When Amazon sees that certain product categories are very popular, they will sometimes make their own, knowing they have the infrastructure to deliver products at high satisfaction. This brand is called Amazon Basics, encompassing everything from audio cables to coolers and batteries.
Rep. Jayapal says that by collecting data on those merchants in their store, Amazon is effectively stealing information…that sellers voluntarily give in exchange for using Amazon’s storefront.
However, the end result of the competition between Amazon’s third-party sellers and Amazon’s own products (on Amazon’s platform) is something that is better for the consumer. There is more competition, more choice, and more high-quality options to choose from. This elevates the experience for a consumer and helps save them money. This is far from harm.
The same can be said of Apple and its App Store, which came under fire from the chairman of the committee, Rep. David Cicilline. He said Apple was charging developers who use the App Store “exorbitant rents” that veered toward “highway robbery”.
Apple CEO Tim Cook was quick to retort by pointing out that the App Store is a platform for its own apps, but it also allows third-party developers to use that store for a fee. This is an entirely new market space that never existed before Apple opened it, and thus is a net gain for any developer who uses the store, and benefits consumers who click and download even more.
Business As Usual
Throughout the hearing, public officials pointed to internal documents as proof of the malfeasance of the tech firms. The documents were unearthed by the committee and contained emails and memos on mergers, acquisitions, and business practices from all four tech firms.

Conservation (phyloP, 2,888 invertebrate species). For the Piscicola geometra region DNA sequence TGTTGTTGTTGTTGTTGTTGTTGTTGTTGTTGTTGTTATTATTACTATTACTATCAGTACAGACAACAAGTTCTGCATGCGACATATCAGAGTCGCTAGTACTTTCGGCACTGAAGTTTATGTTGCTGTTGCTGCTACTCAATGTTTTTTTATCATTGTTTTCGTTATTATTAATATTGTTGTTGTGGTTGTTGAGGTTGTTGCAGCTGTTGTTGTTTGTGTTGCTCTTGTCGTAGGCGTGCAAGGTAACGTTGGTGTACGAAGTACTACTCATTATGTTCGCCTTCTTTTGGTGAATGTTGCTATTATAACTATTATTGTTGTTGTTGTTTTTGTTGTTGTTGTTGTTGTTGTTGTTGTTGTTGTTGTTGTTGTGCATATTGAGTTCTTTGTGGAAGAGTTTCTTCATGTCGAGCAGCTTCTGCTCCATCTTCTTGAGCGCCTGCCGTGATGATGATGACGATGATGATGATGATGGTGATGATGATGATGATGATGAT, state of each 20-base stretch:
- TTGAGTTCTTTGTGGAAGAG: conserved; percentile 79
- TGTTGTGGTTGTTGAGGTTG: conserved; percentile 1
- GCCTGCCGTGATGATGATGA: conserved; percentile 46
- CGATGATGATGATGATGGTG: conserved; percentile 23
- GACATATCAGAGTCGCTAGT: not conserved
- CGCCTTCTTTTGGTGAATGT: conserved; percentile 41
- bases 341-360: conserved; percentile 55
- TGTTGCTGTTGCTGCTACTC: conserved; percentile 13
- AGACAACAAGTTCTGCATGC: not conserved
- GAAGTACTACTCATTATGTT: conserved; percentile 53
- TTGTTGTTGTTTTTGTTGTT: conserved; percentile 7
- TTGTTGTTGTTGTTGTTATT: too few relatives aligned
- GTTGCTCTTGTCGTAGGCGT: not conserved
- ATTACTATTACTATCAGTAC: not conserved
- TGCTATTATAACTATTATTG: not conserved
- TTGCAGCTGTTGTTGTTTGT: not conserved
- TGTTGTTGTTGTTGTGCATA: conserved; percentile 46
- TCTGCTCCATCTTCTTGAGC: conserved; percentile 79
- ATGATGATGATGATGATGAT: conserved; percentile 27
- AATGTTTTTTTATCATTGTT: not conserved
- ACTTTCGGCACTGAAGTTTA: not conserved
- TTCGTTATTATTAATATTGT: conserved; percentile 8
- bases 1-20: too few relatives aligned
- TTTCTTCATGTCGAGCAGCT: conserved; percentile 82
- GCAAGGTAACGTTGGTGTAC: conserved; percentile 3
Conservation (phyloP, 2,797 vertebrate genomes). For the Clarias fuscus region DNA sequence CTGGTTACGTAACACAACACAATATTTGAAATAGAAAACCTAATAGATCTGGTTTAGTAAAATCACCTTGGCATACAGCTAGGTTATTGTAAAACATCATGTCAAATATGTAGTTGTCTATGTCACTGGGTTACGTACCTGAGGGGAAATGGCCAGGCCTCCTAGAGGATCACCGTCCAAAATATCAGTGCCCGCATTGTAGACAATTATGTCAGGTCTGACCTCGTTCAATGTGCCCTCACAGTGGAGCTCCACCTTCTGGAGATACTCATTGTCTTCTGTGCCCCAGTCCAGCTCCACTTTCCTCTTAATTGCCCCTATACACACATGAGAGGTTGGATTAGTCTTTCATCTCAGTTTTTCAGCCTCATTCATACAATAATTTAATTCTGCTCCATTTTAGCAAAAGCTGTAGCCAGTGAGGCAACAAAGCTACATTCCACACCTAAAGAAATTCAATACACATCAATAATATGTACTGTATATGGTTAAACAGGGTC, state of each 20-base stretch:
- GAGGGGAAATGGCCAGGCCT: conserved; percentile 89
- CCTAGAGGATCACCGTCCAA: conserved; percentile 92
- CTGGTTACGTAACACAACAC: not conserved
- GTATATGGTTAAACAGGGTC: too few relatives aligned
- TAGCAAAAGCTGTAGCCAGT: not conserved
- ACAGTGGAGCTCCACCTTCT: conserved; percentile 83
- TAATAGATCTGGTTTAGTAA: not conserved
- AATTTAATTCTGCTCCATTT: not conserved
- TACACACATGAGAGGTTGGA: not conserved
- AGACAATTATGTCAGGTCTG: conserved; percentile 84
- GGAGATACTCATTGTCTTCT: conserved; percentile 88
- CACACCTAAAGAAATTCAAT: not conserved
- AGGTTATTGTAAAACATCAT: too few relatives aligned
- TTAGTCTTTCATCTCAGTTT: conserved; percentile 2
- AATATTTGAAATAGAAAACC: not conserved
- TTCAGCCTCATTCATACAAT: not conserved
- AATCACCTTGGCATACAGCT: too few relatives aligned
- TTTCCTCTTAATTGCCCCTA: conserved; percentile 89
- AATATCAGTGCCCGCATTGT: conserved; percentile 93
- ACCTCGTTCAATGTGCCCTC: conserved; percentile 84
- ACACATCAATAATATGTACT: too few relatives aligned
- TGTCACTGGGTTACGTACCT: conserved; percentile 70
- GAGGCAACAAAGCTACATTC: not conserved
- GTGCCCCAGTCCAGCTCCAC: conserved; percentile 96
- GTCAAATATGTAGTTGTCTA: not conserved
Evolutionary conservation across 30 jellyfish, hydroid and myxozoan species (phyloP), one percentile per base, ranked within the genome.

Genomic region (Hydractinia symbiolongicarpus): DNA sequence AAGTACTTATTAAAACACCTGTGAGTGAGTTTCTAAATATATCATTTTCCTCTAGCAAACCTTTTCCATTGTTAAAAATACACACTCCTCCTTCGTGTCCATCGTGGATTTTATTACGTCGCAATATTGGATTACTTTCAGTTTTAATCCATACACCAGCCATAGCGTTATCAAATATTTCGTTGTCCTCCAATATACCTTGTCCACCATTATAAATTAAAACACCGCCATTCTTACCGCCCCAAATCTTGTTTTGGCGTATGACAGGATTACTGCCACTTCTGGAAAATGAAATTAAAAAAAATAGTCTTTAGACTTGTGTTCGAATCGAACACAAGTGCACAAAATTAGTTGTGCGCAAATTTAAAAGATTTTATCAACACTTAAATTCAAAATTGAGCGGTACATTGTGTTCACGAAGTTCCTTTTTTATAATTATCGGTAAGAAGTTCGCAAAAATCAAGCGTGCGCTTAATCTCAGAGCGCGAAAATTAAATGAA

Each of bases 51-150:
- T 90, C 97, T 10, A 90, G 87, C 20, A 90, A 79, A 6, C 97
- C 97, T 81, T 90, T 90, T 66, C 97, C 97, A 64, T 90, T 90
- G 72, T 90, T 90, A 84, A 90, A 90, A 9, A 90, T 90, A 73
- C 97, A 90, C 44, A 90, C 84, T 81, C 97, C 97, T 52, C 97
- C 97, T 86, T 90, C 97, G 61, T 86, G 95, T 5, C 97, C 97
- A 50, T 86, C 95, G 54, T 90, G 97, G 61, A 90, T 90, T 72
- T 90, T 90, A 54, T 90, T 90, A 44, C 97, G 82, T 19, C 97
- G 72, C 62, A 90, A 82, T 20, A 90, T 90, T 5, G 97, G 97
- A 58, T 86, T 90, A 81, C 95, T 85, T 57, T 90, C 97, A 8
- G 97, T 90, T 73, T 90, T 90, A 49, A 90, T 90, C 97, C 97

The Financial Times classified these documents as evidence that the companies “chased dominance and sought to protect it.”
Rep. Jared Nadler of New York chased down Mark Zuckerberg for his decision to purchase the photo-app Instagram back in 2012, calling the move “outright illegal” because he believed Facebook bought it to “essentially put them out of business.”
Today, Instagram is an incredibly popular app that has grown to half a billion users, thanks to Facebook’s investments, talent, and integration. It’s made consumers very happy, and has become an attractive product for advertisers as well. Again, no harm for the consumer.
Pro-Consumer, not Pro or Anti-business
One of the most astute lines from the hearing came from the sole representative from North Dakota.
“Usually in our quest to regulate big companies, we end up hurting small companies more,” said Rep. Kelly Armstrong. Indeed.
And add to that the eventual scenario whereby only the highly connected and vastly wealthy tech companies will be able to comply with stringent regulation from Washington. That’s not what consumers want, and it’s not what Americans want either.
If Congress aims to use antitrust power to break up or heavily regulate the enterprises built by Google, Amazon, Facebook, or Apple, it won’t be done lightly. It would likely leave a lot of damage in its wake for small and medium-sized businesses, many of whom rely on these major firms to conduct their business.
Each of these companies represent a case study in innovation, entrepreneurship, and giving the people what they want to create a huge network of consumers. There’s a lot to learn there.
Instead of using the law to break up companies, what if we learned from their success to empower more consumers?
This article was published on the website of the Consumer Choice Center